On Sept. 29, PartyNextDoor surprised his fans with an EP, “Seven Days.” The record was released the same day Halsey’s world tour kicked off, which features Party and Charli XCX.
The EP has seven tracks, all of which were created in a week, and features Rick Ross and Halsey.
He is yet to release his upcoming full-length album, “Club Atlantis,” but Party teased his fans by tweeting cover artwork and the names for each of the seven tracks on the EP in the seven days leading up to its release.
In an interview with Beats 1’s Zane Lowe, Party talked about how the EP came to be: “A lot of the songs literally happened right after [something happened],” he said.
“Maybe she walked out of the house and how I deal with things is like ‘Ok…’ walk right upstairs to the studio and take it in one cut.”
As I listened to the album for the first time, it was very easy to pick up that “Seven Days” tells the story of how quickly Party’s relationship with his love interest changes so quickly, possibly in a span of seven days.
Party starts off by singing about how he’s a bad influence on the girl he’s with in “Bad Intentions,” finishing up the album with the hopes that she’ll love him again in “Love Me Again.”
“Never Played Me” is the only positive track on the album, with Party crooning about how his girl never took advantage of him and his fame and money. He’s amazed by how she’s so satisfied with their relationship and never played games with him. The beat is catchy and very evocative of what party is good at and known for.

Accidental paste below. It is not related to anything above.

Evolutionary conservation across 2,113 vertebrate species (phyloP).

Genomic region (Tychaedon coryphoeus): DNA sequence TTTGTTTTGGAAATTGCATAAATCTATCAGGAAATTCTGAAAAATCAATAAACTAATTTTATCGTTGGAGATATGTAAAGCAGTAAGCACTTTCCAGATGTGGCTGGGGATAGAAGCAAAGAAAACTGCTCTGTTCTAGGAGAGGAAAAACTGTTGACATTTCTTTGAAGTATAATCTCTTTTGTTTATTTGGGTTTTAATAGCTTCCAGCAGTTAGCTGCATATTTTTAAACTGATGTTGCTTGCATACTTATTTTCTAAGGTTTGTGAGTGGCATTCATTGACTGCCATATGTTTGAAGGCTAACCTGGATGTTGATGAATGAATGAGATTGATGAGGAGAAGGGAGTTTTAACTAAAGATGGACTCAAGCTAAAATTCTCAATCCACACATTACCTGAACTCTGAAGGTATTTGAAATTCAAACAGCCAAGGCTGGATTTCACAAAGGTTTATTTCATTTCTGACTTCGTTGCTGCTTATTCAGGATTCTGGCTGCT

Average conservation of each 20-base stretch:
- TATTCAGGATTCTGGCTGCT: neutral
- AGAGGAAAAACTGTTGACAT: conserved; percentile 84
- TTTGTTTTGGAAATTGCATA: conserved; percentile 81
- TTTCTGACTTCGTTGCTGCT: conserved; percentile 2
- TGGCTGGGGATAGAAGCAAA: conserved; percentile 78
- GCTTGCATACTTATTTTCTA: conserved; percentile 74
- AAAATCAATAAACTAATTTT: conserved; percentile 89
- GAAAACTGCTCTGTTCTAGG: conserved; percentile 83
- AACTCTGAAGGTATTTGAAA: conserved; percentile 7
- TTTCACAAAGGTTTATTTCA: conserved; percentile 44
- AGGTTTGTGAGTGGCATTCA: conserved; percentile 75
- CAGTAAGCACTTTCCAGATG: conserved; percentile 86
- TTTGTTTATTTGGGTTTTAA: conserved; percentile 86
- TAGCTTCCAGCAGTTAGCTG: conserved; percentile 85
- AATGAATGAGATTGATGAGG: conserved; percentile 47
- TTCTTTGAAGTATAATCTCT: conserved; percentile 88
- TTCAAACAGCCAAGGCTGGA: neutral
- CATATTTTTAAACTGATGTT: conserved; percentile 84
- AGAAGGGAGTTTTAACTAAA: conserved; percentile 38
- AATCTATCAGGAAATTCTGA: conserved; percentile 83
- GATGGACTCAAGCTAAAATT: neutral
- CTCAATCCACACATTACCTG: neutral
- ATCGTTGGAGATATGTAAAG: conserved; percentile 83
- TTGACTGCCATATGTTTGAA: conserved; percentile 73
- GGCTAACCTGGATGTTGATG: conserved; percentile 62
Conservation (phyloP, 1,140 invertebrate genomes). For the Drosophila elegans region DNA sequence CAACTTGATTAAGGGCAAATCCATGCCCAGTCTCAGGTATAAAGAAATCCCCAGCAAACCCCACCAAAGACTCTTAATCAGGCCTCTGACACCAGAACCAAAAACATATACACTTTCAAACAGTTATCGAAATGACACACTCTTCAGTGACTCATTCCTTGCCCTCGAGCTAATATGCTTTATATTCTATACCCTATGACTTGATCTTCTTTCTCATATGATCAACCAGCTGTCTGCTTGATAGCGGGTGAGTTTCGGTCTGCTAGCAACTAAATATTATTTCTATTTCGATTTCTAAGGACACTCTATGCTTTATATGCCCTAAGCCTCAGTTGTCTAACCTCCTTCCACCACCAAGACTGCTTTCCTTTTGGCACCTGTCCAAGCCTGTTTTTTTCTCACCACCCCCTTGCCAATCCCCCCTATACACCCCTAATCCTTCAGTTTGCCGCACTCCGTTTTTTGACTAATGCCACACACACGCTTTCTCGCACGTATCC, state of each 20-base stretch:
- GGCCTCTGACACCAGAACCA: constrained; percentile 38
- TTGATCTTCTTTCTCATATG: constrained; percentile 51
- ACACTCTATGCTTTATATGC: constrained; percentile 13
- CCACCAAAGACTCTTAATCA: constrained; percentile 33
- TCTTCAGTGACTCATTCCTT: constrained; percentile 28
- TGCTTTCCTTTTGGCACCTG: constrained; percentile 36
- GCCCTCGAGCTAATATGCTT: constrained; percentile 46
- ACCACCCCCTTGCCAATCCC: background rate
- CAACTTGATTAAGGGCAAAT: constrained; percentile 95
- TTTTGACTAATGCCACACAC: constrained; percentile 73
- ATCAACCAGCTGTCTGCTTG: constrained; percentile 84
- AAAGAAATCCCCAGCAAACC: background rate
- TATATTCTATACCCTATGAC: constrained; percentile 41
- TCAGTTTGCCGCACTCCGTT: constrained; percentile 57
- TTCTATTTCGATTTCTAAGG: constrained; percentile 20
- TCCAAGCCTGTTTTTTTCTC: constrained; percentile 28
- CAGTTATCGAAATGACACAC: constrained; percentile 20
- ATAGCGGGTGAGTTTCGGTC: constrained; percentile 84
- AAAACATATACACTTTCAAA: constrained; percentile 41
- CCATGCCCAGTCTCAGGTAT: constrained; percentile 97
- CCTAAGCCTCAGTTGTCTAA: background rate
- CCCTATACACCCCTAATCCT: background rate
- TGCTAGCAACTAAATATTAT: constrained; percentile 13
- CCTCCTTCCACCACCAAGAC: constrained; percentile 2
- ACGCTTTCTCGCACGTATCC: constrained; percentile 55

“Damage,” which features Halsey, is my favorite track on the EP. More dancehall than the other tracks, this song has Halsey and Party complaining about a lover who keeps them waiting. Halsey’s vocals are smooth and strong and are only complemented by Party’s, which are gruff and steady. My only hope is that they play this together when they stop here in Cleveland in November.
“Better Man,” featuring Rick Ross, “Best Friends” and “The Right Way,” which has one of the most mesmerizing guitar riffs I’ve ever heard, are the most regretful songs on the EP. The relationship is now over and Party can’t help but think about where he went wrong and how things could’ve been different. He asks for time to be a better lover, thinks about how maybe they should just stay best friends and also promises to do things the right way, respectively.
Party closes out the album on a sad but hopeful note with “Love Me Again.” It’s also the shortest song on the album, clocking in at a little more than three minutes, but it feels a lot shorter. He channels one of Prince’s biggest hits, “Purple Rain,” in the first two lines of the song. The beat sticks with you even after the album is over and has you thinking about the emotional rollercoaster this EP was.
I’m really excited for Party’s full-length project but “Seven Days” was a good filler, and reminded me of the reasons I love Party. I cannot wait to watch him perform when he stops in Cleveland with Halsey.
Record: “Seven Days”
Date: Sept. 29
Rating: 5 out of 5 stars